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Homeland Security department could clash with other services

10:37 10/07/2014

A new “homeland security” department proposed by N-VA chairman Bart De Wever to tackle the problem of jihadi fighters returning from battle in Syria would risk clashing with existing services like state intelligence and the terror risk co-ordination office, according to criminologist and security expert Brice De Ruyver.

De Wever floated the idea of a new department earlier this week on Dutch TV, when he evoked the risk to security of young men who have become radicalised and have gone to Syria to fight on the side of radical Islamist groups. If and when they return, they could potentially become involved in terrorist actions.

One example is Mehdi Nemmouche, the 29-year-old French national accused of carrying out the shooting attack on the Jewish Museum in Brussels in May. Nemmouche (pictured) spent a year in Syria fighting with anti-government forces.

According to De Wever, the problem is one that can only be dealt with on a national or European level.

However, De Ruyver warned that previous attempts to create such a body in the past have met with little success. “As a historian, Bart De Wever ought to know that,” he said. One example is the Criminal Intelligence Management office of the 1970s, an anti-drugs agency based on the US Drugs Enforcement Agency. The agency was plagued by problems and never achieved integration with other police services.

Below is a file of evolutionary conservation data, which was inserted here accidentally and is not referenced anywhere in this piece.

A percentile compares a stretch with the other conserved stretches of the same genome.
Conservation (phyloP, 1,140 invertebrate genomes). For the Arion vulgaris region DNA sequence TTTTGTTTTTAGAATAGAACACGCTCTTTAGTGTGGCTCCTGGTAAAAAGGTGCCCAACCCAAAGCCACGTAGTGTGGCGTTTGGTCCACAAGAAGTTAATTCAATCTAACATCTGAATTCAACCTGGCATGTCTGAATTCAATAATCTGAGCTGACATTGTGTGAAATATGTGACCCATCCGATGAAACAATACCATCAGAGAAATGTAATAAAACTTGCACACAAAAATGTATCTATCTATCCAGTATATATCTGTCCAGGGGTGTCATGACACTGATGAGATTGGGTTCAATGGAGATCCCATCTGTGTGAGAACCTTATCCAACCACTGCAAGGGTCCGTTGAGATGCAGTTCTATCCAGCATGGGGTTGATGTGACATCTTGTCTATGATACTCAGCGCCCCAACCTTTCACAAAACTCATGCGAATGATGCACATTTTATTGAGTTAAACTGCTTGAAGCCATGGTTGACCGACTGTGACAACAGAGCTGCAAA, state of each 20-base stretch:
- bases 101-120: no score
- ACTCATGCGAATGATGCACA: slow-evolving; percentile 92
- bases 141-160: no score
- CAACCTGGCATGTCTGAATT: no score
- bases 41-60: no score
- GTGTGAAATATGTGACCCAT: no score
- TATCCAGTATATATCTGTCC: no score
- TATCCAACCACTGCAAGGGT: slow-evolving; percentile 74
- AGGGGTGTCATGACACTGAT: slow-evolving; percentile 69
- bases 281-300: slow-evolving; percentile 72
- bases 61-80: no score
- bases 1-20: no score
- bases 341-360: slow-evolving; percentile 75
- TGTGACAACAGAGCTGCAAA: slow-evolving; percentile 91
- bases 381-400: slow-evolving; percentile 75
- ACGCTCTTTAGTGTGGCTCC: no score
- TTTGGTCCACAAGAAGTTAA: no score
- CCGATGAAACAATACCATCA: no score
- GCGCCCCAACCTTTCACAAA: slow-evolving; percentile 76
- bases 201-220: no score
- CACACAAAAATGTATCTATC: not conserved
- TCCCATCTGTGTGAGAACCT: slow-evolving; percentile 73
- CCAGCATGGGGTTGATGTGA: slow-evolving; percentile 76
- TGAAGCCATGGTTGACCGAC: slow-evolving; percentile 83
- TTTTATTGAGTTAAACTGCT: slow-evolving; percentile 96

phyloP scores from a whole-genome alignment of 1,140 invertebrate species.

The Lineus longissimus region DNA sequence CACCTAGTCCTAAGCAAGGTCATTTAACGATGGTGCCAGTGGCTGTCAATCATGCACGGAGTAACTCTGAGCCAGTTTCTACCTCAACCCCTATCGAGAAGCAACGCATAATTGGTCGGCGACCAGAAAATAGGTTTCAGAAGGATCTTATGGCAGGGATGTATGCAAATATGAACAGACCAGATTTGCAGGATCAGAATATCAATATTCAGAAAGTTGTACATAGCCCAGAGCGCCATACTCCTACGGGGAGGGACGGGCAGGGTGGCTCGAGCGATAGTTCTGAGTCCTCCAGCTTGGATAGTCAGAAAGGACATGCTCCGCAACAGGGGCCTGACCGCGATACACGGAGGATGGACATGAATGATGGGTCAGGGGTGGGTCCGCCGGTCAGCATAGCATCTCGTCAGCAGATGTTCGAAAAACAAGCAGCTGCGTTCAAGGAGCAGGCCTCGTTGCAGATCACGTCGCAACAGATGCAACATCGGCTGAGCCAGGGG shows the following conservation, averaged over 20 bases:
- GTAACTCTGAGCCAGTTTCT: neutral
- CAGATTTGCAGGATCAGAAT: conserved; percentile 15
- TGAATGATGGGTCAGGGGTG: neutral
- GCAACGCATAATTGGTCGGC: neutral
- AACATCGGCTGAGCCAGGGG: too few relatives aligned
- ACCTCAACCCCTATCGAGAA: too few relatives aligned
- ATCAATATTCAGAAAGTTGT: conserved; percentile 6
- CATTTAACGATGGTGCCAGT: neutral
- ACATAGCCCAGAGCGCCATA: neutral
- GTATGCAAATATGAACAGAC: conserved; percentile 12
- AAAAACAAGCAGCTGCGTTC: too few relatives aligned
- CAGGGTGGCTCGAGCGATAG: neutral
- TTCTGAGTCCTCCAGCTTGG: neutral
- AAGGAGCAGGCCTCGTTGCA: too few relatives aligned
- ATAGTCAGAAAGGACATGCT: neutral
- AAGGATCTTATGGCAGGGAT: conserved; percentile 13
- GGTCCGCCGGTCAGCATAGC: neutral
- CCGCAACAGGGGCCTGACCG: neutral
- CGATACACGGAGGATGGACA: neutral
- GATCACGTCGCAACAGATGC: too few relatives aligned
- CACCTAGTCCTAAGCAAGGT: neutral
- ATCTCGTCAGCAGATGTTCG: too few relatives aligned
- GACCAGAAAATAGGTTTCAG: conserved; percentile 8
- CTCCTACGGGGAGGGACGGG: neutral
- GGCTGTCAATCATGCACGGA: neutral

If a new organisation arrives on a terrain where one already exists, they work against each other,” De Ruyver said. “That is a known fact.”

De Wever’s proposal was also criticised by Mechelen mayor Bart Somers, appearing on the Terzake news programme. “We already have today all of the instruments required to tackle the problem of Syria fighters,” Somers said. “Those have to be reinforced. More has to be done to deal with the problem, but no new instruments need to be created.”

Photo: Federal Police

Written by Alan Hope